Can humans catch bird flu?12/09/2021
BIRD flu occasionally causes large outbreaks, including in the UK.
Humans can catch the virus and some strains have had a high fatality rate.
It has previously caused hundreds of deaths in some of the most serious human epidemics.
Bird flu outbreaks occur throughout the year in the UK.
Here we explain more about the disease.
What is bird flu?
Bird flu, or avian flu, is an infectious flu that spreads among birds but in rare cases can affect humans.
There are four strains that have caused concern in recent years, the NHS says, which are:
- H5N1 (since 1997)
- H7N9 (since 2013)
- H5N6 (since 2014)
- H5N8 (since 2016)
Can humans catch it, and how?
Humans can catch bird flu when they have close contact with an infected bird (dead or alive), the NHS says.
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It manages to spillover into humans when they touch infected birds, their droppings or bedding, or kill and prepare the bird for cooking.
Markets where live birds are sold can also be a source of bird flu.
You can't catch bird flu through eating fully cooked poultry or eggs, even in areas with an outbreak of bird flu.
The UK Health Security Agency (UKHSA) says: "Bird flu is an infectious type of influenza that spreads among birds and there are many different types.
"Some strains of bird flu can pass to humans but this is extremely rare.
"It usually requires very close contact with an infected bird so the risk to humans is considered very low."
How bad is bird flu in the UK?
There are occassional outbreaks of bird flu in poultry and wild birds in the UK.
But no humans have ever been infected as of yet.
In the 2021 to 2022 season so far, there have been various bird flu cases confirmed across the UK.
Using the Government website, you can see how many current cases there are in each nation, and where there are security zones to minimise spread.
Can humans die of bird flu?
Bird flu has caused serious outbreaks in the past, namely in 2016-2017 when almost 300 people were killed by the H7N9 strain in China.
The country had already dealt with several waves of the strain since 2013.
A total number to 759 infections and 281 deaths were reported by the World Health Organization (WHO) and CDC.
In total around 1,200 people have been diagnosed with H7N9 since it first cropped up.
Around 40 per cent have died, giving it a high fatality rate.
The WHO has identified H7N9 as "an unusually dangerous virus for humans”.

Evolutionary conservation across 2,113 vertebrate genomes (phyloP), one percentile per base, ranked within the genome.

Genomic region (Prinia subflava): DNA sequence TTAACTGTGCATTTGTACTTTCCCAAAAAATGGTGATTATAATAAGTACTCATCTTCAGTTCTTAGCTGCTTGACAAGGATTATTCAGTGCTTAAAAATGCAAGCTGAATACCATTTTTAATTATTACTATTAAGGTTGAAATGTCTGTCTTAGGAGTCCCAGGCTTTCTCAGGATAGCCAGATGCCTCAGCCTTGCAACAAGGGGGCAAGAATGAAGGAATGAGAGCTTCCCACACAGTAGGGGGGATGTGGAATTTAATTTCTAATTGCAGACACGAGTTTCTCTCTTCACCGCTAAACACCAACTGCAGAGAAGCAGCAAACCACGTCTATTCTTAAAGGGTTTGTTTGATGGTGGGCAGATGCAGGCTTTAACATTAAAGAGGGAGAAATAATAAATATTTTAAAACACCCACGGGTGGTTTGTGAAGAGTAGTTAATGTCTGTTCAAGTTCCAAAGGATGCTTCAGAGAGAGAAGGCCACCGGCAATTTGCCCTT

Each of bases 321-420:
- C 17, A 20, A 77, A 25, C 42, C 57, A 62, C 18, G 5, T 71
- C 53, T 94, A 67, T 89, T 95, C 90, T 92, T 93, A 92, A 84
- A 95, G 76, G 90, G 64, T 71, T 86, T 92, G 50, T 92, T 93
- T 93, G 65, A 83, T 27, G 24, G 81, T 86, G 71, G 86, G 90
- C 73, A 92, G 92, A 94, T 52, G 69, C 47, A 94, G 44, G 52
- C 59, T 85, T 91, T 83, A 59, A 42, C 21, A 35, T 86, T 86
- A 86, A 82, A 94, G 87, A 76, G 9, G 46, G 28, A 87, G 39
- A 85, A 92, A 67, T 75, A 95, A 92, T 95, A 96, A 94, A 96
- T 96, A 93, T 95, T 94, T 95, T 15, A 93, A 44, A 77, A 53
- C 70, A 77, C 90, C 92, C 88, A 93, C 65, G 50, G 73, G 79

How can you avoid catching bird flu?
UKHSA has said that bird flu “is primarily a disease of birds and the risk to the general public’s health is very low”.
If you find dead wild waterfowl (swans, geese or ducks) or other dead wild birds, such as gulls or birds of prey, you should report them to the Defra helpline (03459 33 55 77 – select option 7).
All bird keepers, even those of pets, must keep a close watch on them for signs of disease, and it is a legal requirement to register poultry, such as chickens or pheasants.
If you visit a country that has had an outbreak of bird flu, you should:
- wash your hands often with warm water and soap, especially before and after handling food, in particular raw poultry
- use different utensils for cooked and raw meat
- make sure meat is cooked until steaming hot
- avoid contact with live birds and poultry
The NHS also says to avoid visiting markets where live animals are sold in countries that have had bird flu outbreaks.
When to seek medical advice
Call a GP or NHS 111 if you experience any symptoms of bird flu and have visited an area affected by bird flu in the past 10 days.
The main symptoms of bird flu can appear very quickly and include:
- a very high temperature or feeling hot or shivery
- aching muscles
- a cough or shortness of breath
Other early symptoms may include:
- stomach pain
- chest pain
- bleeding from the nose and gums
It usually takes three to five days for the first symptoms to appear after you've been infected.
Within days of symptoms appearing, it's possible to develop more severe complications such as pneumonia and acute respiratory distress syndrome.
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